Name: Maria Varela
Born: 1940, Newell, PA
Lives: New Mexico
role: Organizer, writer, photographer
quote: “It’s important to realize that every race and culture has within its DNA the oppressor and the oppressed.”
In her essay, ‘Time to Get Ready,’ Maria Varela recalls, “I once volunteered in the fourth grade that I was Mexican, and the angry response of the teacher frightened and shamed me. ‘No, you are not! We’re all Americans here,’ snapped Sister Rosita.” For a woman who has spent her life fighting white supremacy across the U.S., this scene presents a formative moment. Varela’s activism began when she joined the Young Christian Students organization in high school, which “holds that as Christians our vocation is to be actively engaged in dismantling racism, economic injustice, antidemocratic forces, and unjust wars.” While Varela was organizing Catholic students in the North to support freedom rides and sit-ins in the South in the early 1960s, the Student Nonviolent Coordinating Committee (SNCC) asked her to come to the South and participate. Fears of the violence she might encounter as a woman of color working for integration didn’t stop Varela from boarding a bus to Atlanta, Georgia, and eventually organizing “a literacy project geared toward the twenty-one-question voter registration test required by the State of Alabama.” Mentored by Ella Baker, Varela and the other members of the SNCC learned to listen, “really listen to people at the margins, and respect their knowledge and learning processes… We as book-learned people had to rid ourselves of the notion that we were the educated ones and those at the margins were not.”
We as book-learned people had to rid ourselves of the notion that we were the educated ones and those at the margins were not.
My first question for Varela was how she shifted from working for the Civil Rights Movement in the South in the 1960s to spending the rest of her life working with the Land Grant movement in New Mexico. In my mind, those regions and causes were not directly connected, but for Varela, they were. She was invited to the Convención Nacional de la Alianza Federal de los Pueblos Libres, a “summit of Native American, Mexican American, and African American leaders” in Albuquerque in 1967, a historic meeting of activists, where she photographed Willie Ricks and Ralph Featherstone on horseback, “borrowed gun belts crisscrossing their chests and rifles held high in the air.” Her work in New Mexico began to join writing with photography, and she understood the connection between the black civil rights movement and the land grant movement, both of which were about organizing to resist white supremacy. Her photos document the 1968 Poor People’s Campaign and the Chicano movement.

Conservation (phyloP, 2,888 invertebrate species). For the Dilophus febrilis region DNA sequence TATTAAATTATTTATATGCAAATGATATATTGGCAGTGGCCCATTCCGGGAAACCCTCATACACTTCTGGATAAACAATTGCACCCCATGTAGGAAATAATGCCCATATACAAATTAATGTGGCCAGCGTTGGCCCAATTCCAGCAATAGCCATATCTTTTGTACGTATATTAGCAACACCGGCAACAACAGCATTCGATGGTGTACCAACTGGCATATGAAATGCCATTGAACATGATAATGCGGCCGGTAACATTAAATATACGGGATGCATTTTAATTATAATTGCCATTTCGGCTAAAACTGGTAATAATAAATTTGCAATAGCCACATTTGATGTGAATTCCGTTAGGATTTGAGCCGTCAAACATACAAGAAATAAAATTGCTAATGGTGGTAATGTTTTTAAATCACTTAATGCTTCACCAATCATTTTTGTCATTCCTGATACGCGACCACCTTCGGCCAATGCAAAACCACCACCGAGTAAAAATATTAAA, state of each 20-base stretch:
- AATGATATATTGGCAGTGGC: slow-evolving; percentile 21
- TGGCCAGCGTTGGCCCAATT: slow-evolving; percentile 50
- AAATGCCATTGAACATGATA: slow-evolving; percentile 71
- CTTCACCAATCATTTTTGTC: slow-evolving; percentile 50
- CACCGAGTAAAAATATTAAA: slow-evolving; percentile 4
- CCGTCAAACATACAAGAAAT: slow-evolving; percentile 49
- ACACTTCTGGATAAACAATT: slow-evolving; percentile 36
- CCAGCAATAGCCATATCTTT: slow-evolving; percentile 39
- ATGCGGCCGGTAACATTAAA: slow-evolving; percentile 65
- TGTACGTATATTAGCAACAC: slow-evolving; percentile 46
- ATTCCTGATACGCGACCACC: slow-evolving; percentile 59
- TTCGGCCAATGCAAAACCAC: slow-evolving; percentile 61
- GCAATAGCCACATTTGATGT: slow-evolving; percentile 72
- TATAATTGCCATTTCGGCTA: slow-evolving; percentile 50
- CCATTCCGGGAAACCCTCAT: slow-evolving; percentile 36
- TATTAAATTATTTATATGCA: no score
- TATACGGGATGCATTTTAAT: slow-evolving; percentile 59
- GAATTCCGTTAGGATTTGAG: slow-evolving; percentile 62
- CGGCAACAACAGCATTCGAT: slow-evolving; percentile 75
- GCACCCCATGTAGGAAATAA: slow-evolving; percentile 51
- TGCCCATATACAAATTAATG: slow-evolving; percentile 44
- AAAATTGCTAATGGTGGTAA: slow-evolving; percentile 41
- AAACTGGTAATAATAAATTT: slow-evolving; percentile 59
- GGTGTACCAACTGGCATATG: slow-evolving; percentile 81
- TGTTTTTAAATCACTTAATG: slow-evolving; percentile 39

She writes, “If something was not done to maintain the land and water rights of Mexicanos in the Southwest, then our home lands would be lost just as Native Americans had lost theirs in the last century and African Americans were losing theirs in this century… Within these homelands are the taproots of our cultures where the stories, medicinals, ceremonies, music, dance, and art find their continuation and replenishment. African Americans, Native Americans, and Mexicanos are, at origin, ‘people of the land.’ We have no future in this country or on this continent if we lose our homelands.” Varela moved to a community in northern New Mexico to work full time for La Cooperativa Agrícola and La Clinica del Pueblo, where she has spent the last thirty years to found three non-profit organizations with her neighbors. Facing threats from “federal and state agencies, global mining and timber corporations, real estate agents, resort developers, and environmentalists,” Varela believes in “creating hybrid models,” like Ganados Del Valle/Tierra Wools, a cooperative of sheepherders, weavers, and craftspeople she co-founded in Los Ojos, New Mexico.
Wherever there is oppression, there is resistance…People always resist.
These days, Varela is excited about the young adults who are drawing lessons from the SNCC. “Wherever there is oppression, there is resistance,” she told me, a lesson drilled into her by Baker. While she is most fearful of the rise of authoritarianism, “especially in this country,” she remains hopeful about the movements for social justice and resistance. “People always resist,” she said.
To learn more about Maria Varela and her work, see Hands on the Freedom Plow: Personal Accounts by Women in SNCC, University of Illinois Press, 2010.